Homilies by Fr. Alan Phillip

6th Sunday (A) God's Valentine
Recent Homilies:
ߦ   6th Sunday (A) God's Valentine
ߦ   Fifth Sunday (A) You Light Up My Life
ߦ   Feast of the Presentation. "Father, into your hands..."
ߦ   3rd Sunday (A) We Are Wonderfully Made
ߦ   2nd Sunday in Ordinary Time (A) The Power of Both Suffering and Fun
ߦ   Baptism of the Lord (A) Bold, Committed and Loving
ߦ   Feast of the Epiphany (A) Three New Year's Resolutions
ߦ   Feast of the Holy Family (A) Three Building Blocks to a Great Family Life
ߦ   Christmas 2019 (A) God's Gifts of Bronze, Silver and Gold
ߦ   4th Sunday of Advent (A) The Power of "Yes"
ߦ   3rd Sunday of Advent (A) The Blind See. The Deaf Hear.
ߦ   2nd Sunday of Advent (A) Five Steps to Peace
ߦ   1st Sunday of Advent (A) The Time is Now
ߦ   Feast of Christ the King (C) What an Inheritance!
ߦ   33rd Sunday (C) You have 24 Hours to Get Ready
ߦ   32nd Sunday (C) Lord, Stiffen Our Backbones
ߦ   31st Sunday (C) A Non-Miracle Miracle
ߦ   30th Sunday (C) Look Up At The Stars
ߦ   29th Sunday (C) Are Your Prayers Not Being Answered?
ߦ   28th Sunday (C) A Gratitude Attitude
ߦ   27th Sunday (C) Head, Heart And Will
ߦ   26tth Sunday (C) Reveal What To Them?
ߦ   25th Sunday (C) Getting Our $$$ Act Tegether
ߦ   24th Sunday (C) A Hug From God
ߦ   23rd Sunday (C) 100% Commitment
ߦ   20th Sunday (C) Discover Fire -- A SecondTime
ߦ   16th Sunday (C) The Importance of Hospitality
ߦ   15 Sunday (C) When Does A Tear Dry?
ߦ   14th Sunday (C) Take Along The Right Stuff
ߦ   13th Sunday (C) I Ain't Turning Back
ߦ   Feast of the Holy Trinity (C) "Father, May They All Be One..."
ߦ   Feast of the Ascension (C) The Trouble with Hello is Goodbye
ߦ   6th Sunday of Easter (C) The Joy of Hospitality
ߦ   5th Sunday of Easter (C) Now Hear This
ߦ   4th Sunday of Easter (C) How Mothers Would Run Things
ߦ   3rd Sunday of Easter (C) You Bet I Do
ߦ   2nd Sunday of Easter (C) What If...
ߦ   Easter (C) A Life With Meaning And Purpose
ߦ   Palm Sunday (C) Three Special Days
ߦ   5th Sunday of Lent (C) The Ultimate Questions
ߦ   4th Sunday of Lent (C) The Prodigal Father
ߦ   3rd Sunday of Lent (C) On a Scale of 1 to 10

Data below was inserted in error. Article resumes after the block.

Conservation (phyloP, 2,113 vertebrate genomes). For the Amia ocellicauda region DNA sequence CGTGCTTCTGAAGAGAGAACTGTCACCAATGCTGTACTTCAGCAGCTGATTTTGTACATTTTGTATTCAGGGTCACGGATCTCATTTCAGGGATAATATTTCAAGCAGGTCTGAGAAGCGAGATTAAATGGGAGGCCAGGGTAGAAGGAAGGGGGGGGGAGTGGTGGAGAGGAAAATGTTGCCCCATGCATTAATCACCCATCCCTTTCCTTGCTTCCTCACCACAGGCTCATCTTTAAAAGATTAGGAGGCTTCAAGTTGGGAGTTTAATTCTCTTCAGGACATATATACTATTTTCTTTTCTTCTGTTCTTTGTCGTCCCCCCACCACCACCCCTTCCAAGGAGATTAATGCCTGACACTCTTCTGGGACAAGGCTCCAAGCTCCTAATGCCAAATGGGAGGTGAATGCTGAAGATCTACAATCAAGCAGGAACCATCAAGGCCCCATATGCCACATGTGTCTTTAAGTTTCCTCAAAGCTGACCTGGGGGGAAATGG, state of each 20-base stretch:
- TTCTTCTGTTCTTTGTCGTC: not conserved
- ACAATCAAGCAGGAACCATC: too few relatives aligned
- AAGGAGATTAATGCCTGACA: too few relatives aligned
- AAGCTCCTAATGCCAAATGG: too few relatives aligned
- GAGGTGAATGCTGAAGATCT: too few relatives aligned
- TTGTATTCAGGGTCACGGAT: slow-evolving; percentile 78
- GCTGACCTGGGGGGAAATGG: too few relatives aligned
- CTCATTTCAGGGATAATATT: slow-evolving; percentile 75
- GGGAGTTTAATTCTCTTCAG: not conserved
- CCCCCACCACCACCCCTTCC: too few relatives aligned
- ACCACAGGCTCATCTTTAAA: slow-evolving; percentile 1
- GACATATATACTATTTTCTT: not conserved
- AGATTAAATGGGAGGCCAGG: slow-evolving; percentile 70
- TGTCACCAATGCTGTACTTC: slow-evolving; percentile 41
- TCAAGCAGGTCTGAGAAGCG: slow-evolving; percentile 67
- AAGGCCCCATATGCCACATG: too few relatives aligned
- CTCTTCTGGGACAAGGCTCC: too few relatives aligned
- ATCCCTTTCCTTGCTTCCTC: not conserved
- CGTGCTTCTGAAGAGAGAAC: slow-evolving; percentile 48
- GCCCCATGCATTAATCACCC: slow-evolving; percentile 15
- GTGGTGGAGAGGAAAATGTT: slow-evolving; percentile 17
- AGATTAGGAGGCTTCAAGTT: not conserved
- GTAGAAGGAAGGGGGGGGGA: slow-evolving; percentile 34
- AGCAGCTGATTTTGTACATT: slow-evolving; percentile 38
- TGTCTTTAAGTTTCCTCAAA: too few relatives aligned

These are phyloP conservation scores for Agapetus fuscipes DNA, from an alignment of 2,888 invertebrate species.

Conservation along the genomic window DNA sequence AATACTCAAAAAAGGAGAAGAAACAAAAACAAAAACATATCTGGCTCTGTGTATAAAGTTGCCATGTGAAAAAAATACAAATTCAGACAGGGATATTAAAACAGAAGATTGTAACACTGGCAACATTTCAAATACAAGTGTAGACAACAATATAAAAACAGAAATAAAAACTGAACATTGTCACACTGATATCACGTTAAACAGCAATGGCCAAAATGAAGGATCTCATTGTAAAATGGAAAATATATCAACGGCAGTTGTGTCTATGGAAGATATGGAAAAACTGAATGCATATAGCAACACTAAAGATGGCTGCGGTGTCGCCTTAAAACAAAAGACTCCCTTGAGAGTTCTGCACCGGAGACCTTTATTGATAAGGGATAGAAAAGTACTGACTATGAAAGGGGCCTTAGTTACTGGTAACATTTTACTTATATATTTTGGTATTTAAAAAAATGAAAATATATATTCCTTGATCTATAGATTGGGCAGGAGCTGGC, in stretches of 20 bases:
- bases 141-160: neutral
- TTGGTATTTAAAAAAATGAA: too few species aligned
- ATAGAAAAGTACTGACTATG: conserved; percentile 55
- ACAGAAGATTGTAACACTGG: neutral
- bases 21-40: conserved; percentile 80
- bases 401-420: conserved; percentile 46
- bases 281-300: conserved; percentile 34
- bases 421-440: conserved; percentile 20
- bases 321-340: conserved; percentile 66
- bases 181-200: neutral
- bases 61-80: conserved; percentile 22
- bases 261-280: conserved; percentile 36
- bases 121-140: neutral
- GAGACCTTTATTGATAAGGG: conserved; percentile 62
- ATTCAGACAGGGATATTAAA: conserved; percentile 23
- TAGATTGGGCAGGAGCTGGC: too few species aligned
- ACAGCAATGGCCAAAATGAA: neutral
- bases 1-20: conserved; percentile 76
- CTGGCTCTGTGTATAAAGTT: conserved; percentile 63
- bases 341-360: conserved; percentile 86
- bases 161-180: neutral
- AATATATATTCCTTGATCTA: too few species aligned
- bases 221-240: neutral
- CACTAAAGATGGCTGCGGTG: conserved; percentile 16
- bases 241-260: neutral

ߦ   3rd Sunday of Lent (C) The Power of Gratitude
ߦ   1st Sunday of Lent (C) The Power Of Words
ߦ   8th Sunday (C) Blinded By Beams
ߦ   7th Sunday, Ord. (C) A Blueprint For Peace
ߦ   6th Sunday (C) A Hug From God
ߦ   4th Sunday, Ordinary Time (C) Seven Reasons
ߦ   Grandparents Day, Mayfield Jr. School / Practical Love
ߦ   3rd Sunday or Ordinary Time (C) Your Mission, If You Accept...

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       Did you hear about the man who provided $ 30,000 in his will for an elaborate funeral? When the funeral was over, a friend of the widow asked her,

      "How much did this really cost?" 

      "Thirty thousand," the widow replied.

      "No, way,” her friend said.  "I mean, it was very nice, but $ 30,000?" 

      The widow answered. "The wake and funeral cost $7,000. I donated $500 to the church. The luncheon was another $500.  The rest went for the memorial stone."

      Her friend looked puzzled.  "$22,000 for a memorial stone?  My goodness, how big is it?!" 

      The widow replied, "Two and a half carats!" 



     I read the short form of the gospel today.  The Lord is stressing that mere law-keeping is not enough.  The spirit of the law, love in our hearts, is what he is calling us to.  Justice and peace will follow.


     I’d like to reflect a bit on our second reading from St. Paul’s letter to the Corinthians.  I’ll begin with a story, which perhaps you may have read.  It’s about Moses Mendelssohn, the grandfather of the well-known German composer, Felix Mendelssohn.